Played a lunch money-esque game at Texas Crint’s house last night from 6 PM – 8:45 PM (give or take). In attendance during my session were Texas Crint, MH62, Julio, Pinata, and Big John. It was a 6-handed game, so starting hand values went up, obviously. I was decently card dead for a lot of the time, and I didn’t play well. I made a theoretically bad laydown to Pinata, who pushed all in on a board of J-7-2 after raising preflop, and I had Turkey Nerd (7-4). It was a $17 raise into a $10 pot, and I tanked for a while, then folded, putting him on A-7/K-7, meaning I had 3 outs at best. He showed the bluff with 10-5. Not sure if I should have made that play, but I likely had outs if I had. Later, Texas Crint caught a 3 outer on my J-10 with J-2, and I paid him off on the river (read it like a busted flush draw, which was realistic given the way the hand was played). I later made a stupid all in call of $14 against Pinata, who had flopped a boat. After that, I was decently scared and totally card-dead. Not at all a good combination. I technically could have quit, but I wanted to grind through it. I didn’t take unnecessary risks, which I am happy about… I saw 1 pocket pair and zero double suited hands in 12 Omahahands. I think I saw only 2 suited hands total in my Omaha time, which is quite odd. I played them tight and really didn’t invest much in these weak starting hands, which was good.

Overall, I was stuck $50, which is not terrible, but I missed a few bets and should have called Pinata’s all in early and not called that last $14 later. Given my cards, I estimate that I should have been stuck about $20, but I played well below my best for the last hour, and that led to the poor result. Chalk up $30 in losses to bad play and $20 in losses to variance.

Online Hand History… Overvaluing AA (Part 1 of 2)

See the video below. Here is a large version. This hand history was presented to us from a friend on a non-poker message board (in the poker thread). This is from the final stages of a $10 + $1 90 man deep stack tournament on an unnamed online site. There are 15 players left, and the top 9 get paid.First place earns roughly $325. Our “hero” has AA in late position with 7 people at the table…


Preflop: I like the raise there. Obviously, you’re reraising preflop (raised or not) with AA here. The size of the bet is about right to me. You’re hoping that everyone folds, and you take down a $4k pot. Worst case, you’re looking at an all-in from the baby stack or a reraise from an underpair, then you get it all in as a 4:1 fave. The BB goes all in, which has to be a worry. Why put your entire tournament on the line when there’s a raise and a reraise? Sure, you have AA, but that has to be a concern. Here, the UTG miniraiser flat-calls. Personally, I can’t stand a mini-raise at any point in any NL game. Either make a man-sized raise, call, or fold… However, the guy just flat calls with 3:1 odds. You have to immediately put him on a range of hands. I probably focus in on AK suited, KK, QQ, maybe JJ or 10’s. I don’t see most players risking that much with anything less, especially at a $10 buy-in. You have to figure that the dead money is already out at this point. You can probably discount KK because KK probably reraises all in there to isolate. In lower limits, people also overvalue AK, so AK probably reraises all in.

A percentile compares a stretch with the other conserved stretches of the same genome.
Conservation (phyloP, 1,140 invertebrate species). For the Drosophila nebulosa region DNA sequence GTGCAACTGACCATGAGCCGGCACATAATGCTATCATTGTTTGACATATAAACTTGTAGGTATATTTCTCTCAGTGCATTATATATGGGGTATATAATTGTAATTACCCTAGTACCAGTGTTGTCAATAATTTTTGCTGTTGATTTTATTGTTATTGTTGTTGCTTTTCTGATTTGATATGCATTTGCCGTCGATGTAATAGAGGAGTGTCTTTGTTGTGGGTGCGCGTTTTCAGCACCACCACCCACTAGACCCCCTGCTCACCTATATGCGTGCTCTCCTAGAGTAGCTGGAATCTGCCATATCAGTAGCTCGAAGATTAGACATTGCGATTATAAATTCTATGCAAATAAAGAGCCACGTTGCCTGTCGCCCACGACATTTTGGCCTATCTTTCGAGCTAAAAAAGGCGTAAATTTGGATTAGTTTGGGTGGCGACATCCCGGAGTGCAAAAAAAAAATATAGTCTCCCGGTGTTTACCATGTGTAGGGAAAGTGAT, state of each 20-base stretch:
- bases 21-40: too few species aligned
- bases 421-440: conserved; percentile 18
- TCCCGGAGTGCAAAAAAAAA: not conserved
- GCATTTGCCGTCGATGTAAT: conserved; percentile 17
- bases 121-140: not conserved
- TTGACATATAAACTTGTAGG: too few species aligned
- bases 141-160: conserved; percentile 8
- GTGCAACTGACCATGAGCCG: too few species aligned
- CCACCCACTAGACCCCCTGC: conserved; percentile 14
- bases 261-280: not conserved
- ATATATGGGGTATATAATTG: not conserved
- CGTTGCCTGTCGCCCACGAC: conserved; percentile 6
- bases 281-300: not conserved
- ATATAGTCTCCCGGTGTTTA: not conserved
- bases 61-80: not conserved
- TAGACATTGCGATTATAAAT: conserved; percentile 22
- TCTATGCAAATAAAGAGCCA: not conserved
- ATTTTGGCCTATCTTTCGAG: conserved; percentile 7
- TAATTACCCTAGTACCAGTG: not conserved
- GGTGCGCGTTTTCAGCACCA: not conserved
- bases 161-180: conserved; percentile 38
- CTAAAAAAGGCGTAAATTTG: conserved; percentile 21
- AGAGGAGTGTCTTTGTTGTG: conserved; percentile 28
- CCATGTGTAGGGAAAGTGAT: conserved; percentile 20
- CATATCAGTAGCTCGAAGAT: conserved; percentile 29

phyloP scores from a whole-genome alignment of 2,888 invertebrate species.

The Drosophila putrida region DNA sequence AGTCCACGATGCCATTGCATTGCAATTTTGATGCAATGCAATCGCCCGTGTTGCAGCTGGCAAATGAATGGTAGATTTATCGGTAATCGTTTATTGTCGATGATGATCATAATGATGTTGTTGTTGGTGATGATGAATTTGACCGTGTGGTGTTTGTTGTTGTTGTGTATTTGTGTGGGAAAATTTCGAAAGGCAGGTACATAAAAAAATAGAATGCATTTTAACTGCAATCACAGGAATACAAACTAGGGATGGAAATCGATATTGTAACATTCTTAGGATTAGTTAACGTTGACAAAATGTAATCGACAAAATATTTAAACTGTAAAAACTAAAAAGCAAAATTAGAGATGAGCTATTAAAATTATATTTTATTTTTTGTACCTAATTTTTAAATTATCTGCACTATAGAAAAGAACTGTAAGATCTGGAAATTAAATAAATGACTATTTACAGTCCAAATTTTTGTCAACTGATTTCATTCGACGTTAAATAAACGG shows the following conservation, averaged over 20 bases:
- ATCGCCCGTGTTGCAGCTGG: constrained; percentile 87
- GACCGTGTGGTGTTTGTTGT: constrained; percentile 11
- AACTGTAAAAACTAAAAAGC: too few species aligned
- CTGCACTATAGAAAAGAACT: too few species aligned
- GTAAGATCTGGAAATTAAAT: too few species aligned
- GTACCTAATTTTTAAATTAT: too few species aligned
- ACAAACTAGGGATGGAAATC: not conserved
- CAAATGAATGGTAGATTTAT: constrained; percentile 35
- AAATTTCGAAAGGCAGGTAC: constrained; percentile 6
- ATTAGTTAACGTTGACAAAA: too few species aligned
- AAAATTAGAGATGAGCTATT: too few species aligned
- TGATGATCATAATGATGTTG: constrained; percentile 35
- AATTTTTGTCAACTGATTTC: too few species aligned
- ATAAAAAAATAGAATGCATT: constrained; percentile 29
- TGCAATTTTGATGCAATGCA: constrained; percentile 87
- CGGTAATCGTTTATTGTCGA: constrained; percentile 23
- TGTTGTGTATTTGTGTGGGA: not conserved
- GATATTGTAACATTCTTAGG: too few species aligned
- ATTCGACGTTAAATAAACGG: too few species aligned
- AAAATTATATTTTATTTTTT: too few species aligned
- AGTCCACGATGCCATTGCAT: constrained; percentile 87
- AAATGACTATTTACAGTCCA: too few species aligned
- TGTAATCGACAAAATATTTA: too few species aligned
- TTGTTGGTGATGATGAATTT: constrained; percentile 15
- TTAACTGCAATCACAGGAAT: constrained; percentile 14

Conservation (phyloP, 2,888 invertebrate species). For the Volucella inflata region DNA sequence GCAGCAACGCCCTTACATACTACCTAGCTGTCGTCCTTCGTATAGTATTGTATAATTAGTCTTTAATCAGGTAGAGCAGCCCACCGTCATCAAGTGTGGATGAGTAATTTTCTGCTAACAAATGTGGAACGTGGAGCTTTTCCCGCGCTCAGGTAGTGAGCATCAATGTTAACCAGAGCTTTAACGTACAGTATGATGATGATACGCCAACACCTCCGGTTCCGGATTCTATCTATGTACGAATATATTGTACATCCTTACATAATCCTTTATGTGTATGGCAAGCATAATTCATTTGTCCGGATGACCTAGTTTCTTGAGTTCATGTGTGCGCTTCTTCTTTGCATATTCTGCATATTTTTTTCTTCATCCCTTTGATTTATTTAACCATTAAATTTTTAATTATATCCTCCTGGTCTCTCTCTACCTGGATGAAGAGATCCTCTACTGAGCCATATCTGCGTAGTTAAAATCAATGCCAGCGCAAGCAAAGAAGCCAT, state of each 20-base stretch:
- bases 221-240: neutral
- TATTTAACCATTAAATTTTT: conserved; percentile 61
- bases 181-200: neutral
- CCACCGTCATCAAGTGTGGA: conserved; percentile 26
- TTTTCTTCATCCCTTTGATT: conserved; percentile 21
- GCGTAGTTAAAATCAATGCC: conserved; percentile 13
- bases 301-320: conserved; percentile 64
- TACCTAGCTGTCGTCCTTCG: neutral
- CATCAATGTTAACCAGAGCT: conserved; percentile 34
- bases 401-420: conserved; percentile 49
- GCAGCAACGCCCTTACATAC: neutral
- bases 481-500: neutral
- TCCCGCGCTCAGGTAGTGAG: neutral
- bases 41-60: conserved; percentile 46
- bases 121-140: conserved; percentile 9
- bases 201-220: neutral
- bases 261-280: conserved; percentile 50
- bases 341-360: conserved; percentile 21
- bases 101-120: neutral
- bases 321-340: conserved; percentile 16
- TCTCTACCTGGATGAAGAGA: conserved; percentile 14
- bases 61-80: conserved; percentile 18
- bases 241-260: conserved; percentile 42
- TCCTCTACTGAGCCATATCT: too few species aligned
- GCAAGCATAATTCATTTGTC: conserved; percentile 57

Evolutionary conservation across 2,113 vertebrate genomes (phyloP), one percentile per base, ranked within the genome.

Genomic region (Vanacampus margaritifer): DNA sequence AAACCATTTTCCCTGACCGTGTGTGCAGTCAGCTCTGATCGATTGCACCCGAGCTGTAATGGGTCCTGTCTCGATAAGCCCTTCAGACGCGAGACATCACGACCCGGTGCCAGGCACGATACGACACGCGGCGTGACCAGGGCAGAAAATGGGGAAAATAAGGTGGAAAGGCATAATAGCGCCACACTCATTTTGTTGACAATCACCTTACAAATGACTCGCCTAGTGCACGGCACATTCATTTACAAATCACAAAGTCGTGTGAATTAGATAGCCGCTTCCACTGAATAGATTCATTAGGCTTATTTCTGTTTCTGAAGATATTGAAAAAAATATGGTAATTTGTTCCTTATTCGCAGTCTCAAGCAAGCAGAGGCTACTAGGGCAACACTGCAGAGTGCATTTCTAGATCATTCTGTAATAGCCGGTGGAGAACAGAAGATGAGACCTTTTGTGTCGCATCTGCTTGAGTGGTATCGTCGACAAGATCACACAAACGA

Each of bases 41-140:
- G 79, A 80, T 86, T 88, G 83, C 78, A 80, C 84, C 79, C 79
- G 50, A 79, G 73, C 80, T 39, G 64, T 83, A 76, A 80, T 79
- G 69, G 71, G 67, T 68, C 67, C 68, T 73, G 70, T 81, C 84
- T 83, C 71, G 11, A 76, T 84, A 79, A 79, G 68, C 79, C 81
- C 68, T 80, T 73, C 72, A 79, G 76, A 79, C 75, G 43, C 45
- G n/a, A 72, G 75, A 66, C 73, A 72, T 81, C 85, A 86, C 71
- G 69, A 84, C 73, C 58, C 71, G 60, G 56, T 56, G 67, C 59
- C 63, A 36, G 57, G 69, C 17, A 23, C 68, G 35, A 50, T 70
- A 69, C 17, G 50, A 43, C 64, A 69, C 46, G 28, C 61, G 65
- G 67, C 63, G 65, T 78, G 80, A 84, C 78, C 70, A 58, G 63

The Flop: Horrible flop here. You have no hearts, and it’s come Q-10-4, all hearts. If you have the guy on a pair from 8’s-Q’s, there’s a decent likelihood that he hit a set there. If he just has AK, he could have a made nut flush or the Ah/Kh, meaning you need a runner-runner boat to win. He bets out at this flop. The fact that he’s betting into you after you showed so much strength preflop says 1 of 3 things: 1) “I have a set of Q’s or 10’s, back off”. 2) I have a made flush. Go away.” or 3) “I have an overpair and a heart. Back off.” Given the size of the bet (1/6 of the pot), you almost have to put him on the nut flush (AhKh, maybe AhJh. Why else would he value bet? Worst case, he has a set, meaning you have 2 outs at best to win (or runner-runner for a full house). Of all the hands he could have, the best case scenario is AQ with the Ah.

The Push: I personally think you have to fold and take your $26k (26 BB’s) and wait for another spot. In fact, I probably check it down unless I hit running boat cards. Instead, the “Hero” came over the top for $26k total. Really not the right play. As I mentioned, you have 26 BB’s left, and you’re still healthy. You have enough chips to play 16-18 rounds. You’re also betting $26k to win $6k if he folds, and you’re still up against the all-in player. I’m not shocked that the Hero got called, but the real amazement on my end is that he got called by JJ with the Jh. While the push was the wrong decision, I have no idea why the opponent bet or the called there. The Hulk will examine the hand from the viewpoint of the JJ player.

Enter The Hulk

Since MH62 can’t quite figure out THE BLOGSPOT (credit to Fat Tony for the reference), I have recruited The Hulk to discuss, post, and make general merriment on the site. He gave us the first version of Turkey Nerd history, and his understanding of the game (both online and live cash/tournament) is excellent. I look forward to his contributions. Likewise, if Mr. Primetime chooses to contribute, that would be beautimus!